12. The method according to claim 1 wherein any oxide in said reacted mixture is leached prior to sintering.
13. The method according to claim 1 wherein said sintering occurs at a temperature between 1500° and 2400° C.
14. The method according to claim 1 wherein the sintered product has a grain size of less than 10 microns.
15. The method according to claim 1 wherein the sintered product has a grain size of less than 5 microns.
16. The method according to claim 1 wherein the sintered product has a grain size of less than 1 micron.
This application is a continuation of applicants' co-pending application Ser. No. 07/004,814 filed Jan. 9, 1987 which is a continuation of application Ser. No. 07/778,252 filed Sept. 20, 1985, both of which are now abandoned.
This invention relates to ceramics (powders or dense ceramic bodies) made by exothermic reactions and particularly to such ceramics which are fine-grained (i.e., submicron diameter particle sizes prior to densification).
2. Description of the Prior Art
Composites of titanium carbide (TiC) well dispersed in an Al2 O3 matrix are used as replacements for WC-Co cutting tools in finish machining operations. Because of their high hardness (excellent wear resistance) and good microstructure (high surface finish due to fine grain size and low porosity), these composites are also used as substrates for thin film transducers in the computer industry and in other wear applications. These composites are formed by mixing submicron Al2 O3 and TiC to form a homogeneous mixture and hot pressing the powder at temperatures near 1700° C. Hot pressing limits the economical fabrication to simple parts because expensive diamond grinding is required for making complex components from hot pressed billets. In addition, the useful range of applications for Al2 O3 -TiC composites is limited due to their brittle nature. Methods for achieving higher toughness would therefore increase the usefulness of these composites.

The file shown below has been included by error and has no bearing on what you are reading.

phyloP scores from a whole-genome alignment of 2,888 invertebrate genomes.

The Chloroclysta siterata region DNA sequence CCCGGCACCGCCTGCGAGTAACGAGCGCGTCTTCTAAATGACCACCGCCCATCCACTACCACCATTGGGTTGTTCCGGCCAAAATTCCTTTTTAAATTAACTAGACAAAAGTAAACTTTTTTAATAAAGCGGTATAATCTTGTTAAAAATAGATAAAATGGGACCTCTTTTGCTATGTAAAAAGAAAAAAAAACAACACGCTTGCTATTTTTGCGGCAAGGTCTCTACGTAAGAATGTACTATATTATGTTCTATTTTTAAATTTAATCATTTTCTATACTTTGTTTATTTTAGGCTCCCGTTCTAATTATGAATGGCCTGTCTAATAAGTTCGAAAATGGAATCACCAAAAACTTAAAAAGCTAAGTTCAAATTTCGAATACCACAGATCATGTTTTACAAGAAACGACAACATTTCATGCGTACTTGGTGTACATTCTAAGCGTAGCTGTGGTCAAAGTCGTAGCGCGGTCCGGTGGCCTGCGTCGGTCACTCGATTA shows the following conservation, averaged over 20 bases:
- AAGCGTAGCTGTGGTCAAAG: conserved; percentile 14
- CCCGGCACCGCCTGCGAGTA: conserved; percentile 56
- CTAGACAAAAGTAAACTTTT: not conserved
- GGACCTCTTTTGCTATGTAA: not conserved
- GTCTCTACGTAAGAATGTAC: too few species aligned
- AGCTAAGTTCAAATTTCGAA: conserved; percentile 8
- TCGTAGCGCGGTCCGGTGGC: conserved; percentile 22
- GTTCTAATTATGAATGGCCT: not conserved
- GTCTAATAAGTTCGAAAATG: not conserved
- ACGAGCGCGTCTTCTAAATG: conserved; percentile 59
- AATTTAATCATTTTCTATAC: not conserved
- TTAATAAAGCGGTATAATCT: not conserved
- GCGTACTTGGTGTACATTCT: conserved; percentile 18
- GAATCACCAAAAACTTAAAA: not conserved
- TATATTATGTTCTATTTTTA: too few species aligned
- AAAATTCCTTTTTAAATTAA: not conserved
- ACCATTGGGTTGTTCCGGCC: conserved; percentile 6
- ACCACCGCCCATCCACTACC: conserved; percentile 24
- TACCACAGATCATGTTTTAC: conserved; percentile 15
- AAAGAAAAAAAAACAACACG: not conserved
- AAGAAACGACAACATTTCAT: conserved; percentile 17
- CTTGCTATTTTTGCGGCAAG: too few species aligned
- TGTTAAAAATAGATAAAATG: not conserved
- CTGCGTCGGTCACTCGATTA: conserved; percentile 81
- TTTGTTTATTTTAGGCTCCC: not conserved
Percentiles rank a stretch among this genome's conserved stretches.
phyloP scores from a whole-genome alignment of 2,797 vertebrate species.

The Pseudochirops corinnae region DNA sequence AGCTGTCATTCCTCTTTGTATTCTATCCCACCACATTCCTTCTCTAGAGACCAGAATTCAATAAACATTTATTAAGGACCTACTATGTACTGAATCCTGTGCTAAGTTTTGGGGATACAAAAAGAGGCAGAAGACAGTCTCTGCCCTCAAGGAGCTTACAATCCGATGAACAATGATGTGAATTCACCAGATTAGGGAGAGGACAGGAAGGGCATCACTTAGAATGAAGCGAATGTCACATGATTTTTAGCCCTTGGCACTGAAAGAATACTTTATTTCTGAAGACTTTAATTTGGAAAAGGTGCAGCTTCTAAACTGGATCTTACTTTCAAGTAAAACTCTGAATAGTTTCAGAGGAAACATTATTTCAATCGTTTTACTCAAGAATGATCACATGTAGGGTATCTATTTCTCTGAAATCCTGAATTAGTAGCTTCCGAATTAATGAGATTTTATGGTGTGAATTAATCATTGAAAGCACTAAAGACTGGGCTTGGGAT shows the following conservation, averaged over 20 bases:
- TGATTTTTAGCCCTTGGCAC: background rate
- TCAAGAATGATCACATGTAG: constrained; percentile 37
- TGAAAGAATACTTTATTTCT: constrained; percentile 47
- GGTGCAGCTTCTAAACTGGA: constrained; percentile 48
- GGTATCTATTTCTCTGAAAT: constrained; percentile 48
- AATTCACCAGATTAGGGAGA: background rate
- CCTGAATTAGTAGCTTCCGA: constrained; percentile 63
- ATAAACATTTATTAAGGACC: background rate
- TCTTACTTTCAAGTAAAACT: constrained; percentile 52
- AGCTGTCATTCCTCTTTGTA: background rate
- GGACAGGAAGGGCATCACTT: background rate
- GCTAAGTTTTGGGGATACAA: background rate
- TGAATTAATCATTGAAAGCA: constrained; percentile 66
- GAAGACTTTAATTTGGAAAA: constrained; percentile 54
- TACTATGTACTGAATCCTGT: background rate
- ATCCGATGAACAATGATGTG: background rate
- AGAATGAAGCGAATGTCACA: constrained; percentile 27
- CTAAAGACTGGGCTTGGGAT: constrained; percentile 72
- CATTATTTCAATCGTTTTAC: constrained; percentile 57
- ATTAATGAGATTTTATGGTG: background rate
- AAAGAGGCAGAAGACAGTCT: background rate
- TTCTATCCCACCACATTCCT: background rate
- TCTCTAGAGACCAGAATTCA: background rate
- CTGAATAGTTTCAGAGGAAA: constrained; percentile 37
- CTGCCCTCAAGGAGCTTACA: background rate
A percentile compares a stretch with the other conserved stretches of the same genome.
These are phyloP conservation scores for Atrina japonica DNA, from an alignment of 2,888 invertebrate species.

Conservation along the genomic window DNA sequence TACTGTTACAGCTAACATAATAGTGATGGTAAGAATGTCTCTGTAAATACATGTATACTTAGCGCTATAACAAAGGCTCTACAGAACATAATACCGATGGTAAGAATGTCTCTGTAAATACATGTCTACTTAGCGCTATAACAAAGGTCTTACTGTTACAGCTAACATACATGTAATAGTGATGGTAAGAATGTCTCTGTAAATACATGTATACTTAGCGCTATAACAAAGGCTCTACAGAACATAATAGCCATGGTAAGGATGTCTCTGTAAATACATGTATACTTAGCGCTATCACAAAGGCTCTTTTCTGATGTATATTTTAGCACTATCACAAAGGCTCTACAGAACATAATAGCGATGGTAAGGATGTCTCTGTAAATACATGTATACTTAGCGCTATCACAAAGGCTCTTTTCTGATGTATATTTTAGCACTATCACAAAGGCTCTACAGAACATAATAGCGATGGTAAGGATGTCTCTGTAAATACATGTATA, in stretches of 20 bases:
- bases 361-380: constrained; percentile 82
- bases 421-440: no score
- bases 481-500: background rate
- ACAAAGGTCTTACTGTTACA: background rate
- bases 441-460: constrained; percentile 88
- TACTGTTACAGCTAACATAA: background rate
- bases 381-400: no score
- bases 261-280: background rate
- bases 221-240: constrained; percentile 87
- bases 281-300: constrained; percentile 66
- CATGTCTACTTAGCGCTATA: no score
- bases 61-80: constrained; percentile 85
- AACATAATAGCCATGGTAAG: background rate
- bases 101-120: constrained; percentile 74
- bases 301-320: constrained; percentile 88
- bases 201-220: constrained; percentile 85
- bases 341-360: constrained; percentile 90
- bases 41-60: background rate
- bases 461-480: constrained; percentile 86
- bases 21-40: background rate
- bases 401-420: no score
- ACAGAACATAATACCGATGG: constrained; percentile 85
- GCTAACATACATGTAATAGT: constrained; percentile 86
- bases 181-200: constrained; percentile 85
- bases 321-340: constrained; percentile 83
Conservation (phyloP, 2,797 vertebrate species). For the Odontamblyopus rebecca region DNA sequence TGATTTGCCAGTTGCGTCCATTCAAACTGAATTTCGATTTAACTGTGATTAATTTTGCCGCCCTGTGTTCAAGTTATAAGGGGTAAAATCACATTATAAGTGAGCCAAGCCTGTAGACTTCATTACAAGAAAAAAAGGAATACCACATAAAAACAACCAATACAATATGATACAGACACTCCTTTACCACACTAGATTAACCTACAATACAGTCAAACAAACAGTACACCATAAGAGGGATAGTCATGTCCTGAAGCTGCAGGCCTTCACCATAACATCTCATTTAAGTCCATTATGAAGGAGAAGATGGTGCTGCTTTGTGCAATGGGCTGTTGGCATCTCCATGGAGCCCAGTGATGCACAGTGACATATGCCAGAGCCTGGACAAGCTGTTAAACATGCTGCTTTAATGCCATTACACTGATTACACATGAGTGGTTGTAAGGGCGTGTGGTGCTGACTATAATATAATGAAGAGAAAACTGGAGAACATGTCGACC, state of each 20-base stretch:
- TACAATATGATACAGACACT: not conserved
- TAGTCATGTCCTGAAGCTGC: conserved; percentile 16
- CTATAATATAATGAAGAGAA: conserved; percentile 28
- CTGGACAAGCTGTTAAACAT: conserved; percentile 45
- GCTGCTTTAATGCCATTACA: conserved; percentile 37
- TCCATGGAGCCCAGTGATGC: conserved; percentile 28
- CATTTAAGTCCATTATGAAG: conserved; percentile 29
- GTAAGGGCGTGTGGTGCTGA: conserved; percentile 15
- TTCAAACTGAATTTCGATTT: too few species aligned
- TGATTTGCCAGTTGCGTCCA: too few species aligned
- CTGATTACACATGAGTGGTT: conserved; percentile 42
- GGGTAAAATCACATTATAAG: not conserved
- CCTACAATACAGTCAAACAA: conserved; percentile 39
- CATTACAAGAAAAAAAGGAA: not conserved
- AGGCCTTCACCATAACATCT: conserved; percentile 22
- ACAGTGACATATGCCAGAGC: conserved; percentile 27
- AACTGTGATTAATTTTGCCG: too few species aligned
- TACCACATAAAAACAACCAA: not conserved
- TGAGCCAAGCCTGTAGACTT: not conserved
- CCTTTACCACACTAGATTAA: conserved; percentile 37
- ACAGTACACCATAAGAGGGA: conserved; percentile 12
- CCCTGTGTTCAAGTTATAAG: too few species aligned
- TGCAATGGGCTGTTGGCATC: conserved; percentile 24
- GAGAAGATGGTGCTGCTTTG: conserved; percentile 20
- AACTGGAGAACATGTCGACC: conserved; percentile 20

Silicon carbide is a prime candidate for making high temperature components due to its excellent oxidation and creep resistance. Currently, silicon carbide (SiC) components are fabricated by sintering submicron SiC powder, with B and C (or B4 C) or Al and C (or Al, B, and C) as sintering aids. The highly reactive submicron particle size is needed to make the powders sinterable. Commercial routes for making submicron SiC rely upon either the pyrolysis of silane compounds, or the carbothermal reduction of silica, followed by grinding. Other ceramics (i.e., TiC, TiN, B4 C, TiB2, BN, TaC, WC, etc) are difficult to make as submicron powders but are useful for a variety of applications including wear parts, sputtering targets, electrodes, cutting tools, and armor. Clearly, a rapid, inexpensive method of making submicron powders would be an improvement in the art.
Various metals and alloys have been prepared for several decades by metallothermically reducing oxides. These reactions can be described in a general way as: